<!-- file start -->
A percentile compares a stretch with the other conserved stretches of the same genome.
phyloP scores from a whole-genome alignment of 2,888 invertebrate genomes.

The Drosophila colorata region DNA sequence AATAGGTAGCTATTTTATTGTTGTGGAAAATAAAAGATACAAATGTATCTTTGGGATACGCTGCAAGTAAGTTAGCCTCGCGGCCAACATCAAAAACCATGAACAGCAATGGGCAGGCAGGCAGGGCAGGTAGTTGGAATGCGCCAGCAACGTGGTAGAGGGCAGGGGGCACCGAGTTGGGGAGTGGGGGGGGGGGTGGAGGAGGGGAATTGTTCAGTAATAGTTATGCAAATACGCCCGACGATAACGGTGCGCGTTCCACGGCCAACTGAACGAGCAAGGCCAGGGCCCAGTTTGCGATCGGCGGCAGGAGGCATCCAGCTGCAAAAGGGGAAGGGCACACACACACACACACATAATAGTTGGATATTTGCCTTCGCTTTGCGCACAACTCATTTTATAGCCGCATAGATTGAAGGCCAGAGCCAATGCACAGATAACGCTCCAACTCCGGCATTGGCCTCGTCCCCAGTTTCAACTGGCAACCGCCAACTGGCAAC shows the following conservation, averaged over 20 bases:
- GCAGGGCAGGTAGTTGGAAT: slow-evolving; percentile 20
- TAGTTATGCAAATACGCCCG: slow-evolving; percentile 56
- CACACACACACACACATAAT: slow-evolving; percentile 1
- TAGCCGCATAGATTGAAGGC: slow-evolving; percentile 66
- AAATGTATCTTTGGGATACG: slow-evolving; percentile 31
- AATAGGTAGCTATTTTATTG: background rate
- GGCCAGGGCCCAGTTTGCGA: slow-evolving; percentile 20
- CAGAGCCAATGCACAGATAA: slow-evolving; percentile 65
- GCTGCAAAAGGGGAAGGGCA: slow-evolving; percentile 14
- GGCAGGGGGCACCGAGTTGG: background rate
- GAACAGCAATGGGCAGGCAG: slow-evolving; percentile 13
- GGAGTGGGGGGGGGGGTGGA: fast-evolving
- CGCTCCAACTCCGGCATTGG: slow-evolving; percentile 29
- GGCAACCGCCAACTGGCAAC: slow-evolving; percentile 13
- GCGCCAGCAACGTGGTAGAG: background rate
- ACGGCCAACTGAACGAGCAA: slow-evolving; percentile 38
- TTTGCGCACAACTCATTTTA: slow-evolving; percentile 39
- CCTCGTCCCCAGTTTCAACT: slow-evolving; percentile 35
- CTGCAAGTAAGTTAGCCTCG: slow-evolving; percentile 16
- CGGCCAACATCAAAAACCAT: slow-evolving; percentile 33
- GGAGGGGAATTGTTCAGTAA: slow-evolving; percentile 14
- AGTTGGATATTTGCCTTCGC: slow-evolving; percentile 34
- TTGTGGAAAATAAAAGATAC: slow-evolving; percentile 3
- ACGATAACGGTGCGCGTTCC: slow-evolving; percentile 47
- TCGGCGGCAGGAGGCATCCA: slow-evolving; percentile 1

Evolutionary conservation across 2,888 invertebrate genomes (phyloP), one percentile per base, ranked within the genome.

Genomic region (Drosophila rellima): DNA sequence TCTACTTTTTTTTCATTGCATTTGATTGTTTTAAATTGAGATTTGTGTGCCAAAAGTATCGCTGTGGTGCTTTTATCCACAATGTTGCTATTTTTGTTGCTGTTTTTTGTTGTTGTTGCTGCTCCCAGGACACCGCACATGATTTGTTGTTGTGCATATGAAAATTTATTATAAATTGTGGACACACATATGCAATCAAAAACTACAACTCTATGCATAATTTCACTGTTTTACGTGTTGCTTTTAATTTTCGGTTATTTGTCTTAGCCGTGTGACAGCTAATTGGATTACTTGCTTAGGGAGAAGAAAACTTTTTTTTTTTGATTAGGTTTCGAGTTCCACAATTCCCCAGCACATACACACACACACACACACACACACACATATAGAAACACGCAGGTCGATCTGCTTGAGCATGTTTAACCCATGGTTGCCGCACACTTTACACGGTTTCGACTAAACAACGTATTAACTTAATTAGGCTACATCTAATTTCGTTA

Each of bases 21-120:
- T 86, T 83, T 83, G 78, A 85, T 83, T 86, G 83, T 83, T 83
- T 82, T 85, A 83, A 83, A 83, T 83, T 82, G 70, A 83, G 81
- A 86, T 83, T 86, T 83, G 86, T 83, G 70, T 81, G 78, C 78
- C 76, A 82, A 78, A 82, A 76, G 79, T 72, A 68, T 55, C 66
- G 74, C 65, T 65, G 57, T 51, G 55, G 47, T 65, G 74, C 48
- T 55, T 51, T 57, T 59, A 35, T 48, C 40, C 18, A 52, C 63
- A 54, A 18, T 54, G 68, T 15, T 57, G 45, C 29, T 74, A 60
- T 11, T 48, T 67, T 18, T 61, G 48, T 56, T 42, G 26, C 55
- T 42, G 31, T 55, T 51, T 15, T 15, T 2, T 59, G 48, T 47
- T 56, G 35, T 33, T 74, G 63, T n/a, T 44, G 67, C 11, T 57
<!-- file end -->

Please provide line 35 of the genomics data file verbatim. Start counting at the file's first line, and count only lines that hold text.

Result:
- C 76, A 82, A 78, A 82, A 76, G 79, T 72, A 68, T 55, C 66